Using captions to make your videos accessible and memorable
Using captions in your videos benefits everyone by:
- Improving attention and recall
- Increasing comprehension for non-native English speakers
- Making videos accessible for people who are deaf or hard of hearing
- Allowing for viewing in quiet or loud environments
What kind of captions are in my video download?
Captions embedded in videos
The first video you’ll see in your download has captions embedded or burned into the video. These are hard-coded and cannot be edited by you, and the words won’t be picked up by a screen reader or closed captioning. Because of that, this option doesn’t allow the viewer to turn the captions off. These are useful for live presentations, or instances where the video player you’re using doesn’t have the option to use closed captions, so the video will display the hard-coded captions in English.
Captions in an SRT file
The second video in your download comes without hard-coded captions, and it includes a separate side-car file with the captions. This is called an SRT file, and it’s great for when you’re using a video player that supports closed captions. It can also be translated and used as subtitles in other languages. This gives you more flexibility and options to make your video more accessible to a wider audience. We’ll go over how to use the SRT file in the sections below.
What is an SRT file?
An SRT is a text file that includes timestamps that align with the timing of the audio and visuals of a video. It’s not a video or audio file, but some video or multimedia players allow you to upload this text file in addition to your video and display the text over the video (i.e., “closed captions”).
Video players that are compatible with SRT files
Media players like Windows Media Player or VLC
Not every media player supports SRT files for closed captions (QuickTime uses a different file format) but two common softwares that do are Windows Media Player and VLC.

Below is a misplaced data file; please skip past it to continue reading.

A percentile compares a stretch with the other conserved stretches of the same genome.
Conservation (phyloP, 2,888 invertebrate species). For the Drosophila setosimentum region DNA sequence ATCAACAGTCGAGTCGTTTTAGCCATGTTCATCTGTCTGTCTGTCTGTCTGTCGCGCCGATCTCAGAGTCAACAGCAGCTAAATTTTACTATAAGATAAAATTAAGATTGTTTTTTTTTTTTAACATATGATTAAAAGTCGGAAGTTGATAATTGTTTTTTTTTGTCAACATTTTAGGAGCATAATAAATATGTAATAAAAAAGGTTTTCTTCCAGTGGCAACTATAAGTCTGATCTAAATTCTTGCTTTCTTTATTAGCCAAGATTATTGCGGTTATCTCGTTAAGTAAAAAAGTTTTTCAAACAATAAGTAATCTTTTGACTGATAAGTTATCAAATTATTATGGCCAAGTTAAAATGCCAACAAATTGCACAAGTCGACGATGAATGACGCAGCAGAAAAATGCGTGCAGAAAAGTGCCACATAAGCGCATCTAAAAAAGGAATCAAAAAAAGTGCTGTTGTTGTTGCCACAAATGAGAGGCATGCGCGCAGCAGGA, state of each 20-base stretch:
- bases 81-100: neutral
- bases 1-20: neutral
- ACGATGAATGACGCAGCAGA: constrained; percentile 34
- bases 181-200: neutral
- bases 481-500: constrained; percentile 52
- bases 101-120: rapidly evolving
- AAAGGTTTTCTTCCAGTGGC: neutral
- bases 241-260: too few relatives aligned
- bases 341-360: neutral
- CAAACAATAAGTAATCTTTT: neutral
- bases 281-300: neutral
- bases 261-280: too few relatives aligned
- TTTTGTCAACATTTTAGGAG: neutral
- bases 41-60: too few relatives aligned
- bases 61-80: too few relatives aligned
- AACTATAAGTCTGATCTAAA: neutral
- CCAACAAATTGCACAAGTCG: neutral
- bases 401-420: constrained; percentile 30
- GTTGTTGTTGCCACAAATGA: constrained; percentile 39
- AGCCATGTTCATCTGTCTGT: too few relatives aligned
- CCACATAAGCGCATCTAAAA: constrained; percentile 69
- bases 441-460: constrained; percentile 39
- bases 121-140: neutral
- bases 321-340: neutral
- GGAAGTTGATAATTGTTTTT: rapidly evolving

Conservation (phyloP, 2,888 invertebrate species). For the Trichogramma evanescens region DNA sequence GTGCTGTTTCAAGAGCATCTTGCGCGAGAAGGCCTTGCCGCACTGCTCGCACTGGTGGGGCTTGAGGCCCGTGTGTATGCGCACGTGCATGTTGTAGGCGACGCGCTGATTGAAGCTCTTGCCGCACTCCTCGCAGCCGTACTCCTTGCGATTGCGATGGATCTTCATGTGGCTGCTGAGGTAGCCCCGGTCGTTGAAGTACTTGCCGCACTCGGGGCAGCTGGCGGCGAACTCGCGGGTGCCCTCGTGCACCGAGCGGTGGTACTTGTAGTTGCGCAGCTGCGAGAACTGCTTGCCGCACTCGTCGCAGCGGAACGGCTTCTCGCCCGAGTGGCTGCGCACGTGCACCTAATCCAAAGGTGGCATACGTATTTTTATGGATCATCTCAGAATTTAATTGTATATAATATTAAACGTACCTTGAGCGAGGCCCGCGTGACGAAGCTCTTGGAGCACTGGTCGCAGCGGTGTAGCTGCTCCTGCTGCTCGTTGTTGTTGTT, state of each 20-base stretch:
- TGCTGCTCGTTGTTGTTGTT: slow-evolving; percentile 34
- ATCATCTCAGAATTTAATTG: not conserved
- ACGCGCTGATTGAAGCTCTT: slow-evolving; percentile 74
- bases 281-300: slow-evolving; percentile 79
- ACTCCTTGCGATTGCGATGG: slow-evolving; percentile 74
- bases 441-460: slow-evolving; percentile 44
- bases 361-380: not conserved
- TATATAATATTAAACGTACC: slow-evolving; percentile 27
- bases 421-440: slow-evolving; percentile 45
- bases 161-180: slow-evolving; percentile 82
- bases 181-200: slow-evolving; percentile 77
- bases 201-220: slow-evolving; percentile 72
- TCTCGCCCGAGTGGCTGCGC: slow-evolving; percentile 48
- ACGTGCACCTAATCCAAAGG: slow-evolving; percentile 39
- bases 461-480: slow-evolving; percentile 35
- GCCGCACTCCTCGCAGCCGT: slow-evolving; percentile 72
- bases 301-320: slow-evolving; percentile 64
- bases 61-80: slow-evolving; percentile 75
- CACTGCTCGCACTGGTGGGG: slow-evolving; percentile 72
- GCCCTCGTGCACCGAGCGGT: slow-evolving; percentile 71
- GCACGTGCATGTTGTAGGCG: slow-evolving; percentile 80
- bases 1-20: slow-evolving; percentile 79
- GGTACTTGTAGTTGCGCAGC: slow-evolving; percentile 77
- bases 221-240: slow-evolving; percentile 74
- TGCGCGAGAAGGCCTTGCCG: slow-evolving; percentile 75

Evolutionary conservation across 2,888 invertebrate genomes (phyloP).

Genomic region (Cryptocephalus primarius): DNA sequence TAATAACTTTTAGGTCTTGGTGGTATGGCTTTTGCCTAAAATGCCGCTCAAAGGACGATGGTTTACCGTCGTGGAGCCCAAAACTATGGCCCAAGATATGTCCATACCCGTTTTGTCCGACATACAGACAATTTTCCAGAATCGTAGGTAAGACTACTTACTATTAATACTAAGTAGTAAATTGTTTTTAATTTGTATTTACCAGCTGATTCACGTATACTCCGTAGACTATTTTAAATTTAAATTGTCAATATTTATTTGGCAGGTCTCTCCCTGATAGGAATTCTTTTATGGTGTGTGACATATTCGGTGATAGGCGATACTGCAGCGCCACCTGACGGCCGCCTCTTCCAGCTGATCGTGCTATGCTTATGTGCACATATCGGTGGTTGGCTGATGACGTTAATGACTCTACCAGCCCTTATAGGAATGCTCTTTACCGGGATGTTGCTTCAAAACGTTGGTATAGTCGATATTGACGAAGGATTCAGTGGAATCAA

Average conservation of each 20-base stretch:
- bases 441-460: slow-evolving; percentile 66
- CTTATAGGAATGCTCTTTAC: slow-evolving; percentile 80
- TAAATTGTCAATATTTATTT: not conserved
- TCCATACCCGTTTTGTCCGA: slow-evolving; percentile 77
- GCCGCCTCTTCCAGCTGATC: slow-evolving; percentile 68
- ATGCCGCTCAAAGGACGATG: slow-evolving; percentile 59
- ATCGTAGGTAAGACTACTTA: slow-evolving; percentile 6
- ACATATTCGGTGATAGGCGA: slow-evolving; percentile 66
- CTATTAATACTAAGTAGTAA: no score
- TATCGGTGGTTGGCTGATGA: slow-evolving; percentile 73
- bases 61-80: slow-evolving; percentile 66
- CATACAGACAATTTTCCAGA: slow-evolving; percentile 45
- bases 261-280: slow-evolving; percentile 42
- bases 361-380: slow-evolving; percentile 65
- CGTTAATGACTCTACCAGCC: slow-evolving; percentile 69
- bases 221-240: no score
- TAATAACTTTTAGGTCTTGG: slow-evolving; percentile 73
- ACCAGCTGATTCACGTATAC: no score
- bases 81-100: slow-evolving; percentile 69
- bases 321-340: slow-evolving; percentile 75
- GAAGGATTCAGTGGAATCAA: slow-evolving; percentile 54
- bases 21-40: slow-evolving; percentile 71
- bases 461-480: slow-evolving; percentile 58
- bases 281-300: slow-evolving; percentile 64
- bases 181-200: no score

The two main things you need to get your captions to work with these media players:
- The SRT file needs to be saved in the same folder as your video mp4
- The SRT file needs to be named the same as your video mp4 (we’ve already done that for you, so if you change the video file name, just make sure you keep them both consistent!)
To play the video with captions:
- Right-click and play the video with the media player of your choice
- If the subtitles aren’t automatically recognized, go to the settings for subtitles or captions and check if the subtitles are on.
- Check out this tutorial if you want to read more detailed instructions on turning on captions for either VLC or Windows Media player (and others).
Online video platforms like YouTube, Vimeo, Wistia, etc.
Upload the SRT file onto your video through the platform. There should be an option or settings in the same place you uploaded your video. If you want to read more detailed instructions for a particular platform check out these guides on their customer support pages:
PRO TIP: If you’re presenting the video live, be sure to turn on the captions in the display settings before playing the video!
How can I display captions in different languages?
Using the video and separate SRT file gives you options for translating subtitles into different languages.
Translating SRT files
Whether you decide to use an internal translator or a translation service, you can translate the SRT file directly by using any basic text editor, e.g., WordPad or Text Edit. Just make sure you keep the timestamps and formatting intact (here’s a guide on the formatting).
When you’re ready to use the translated SRT file, save the file in the same folder as the video (and make sure it has the same title). Then, you’re ready to play the video with captions using the translated SRT file!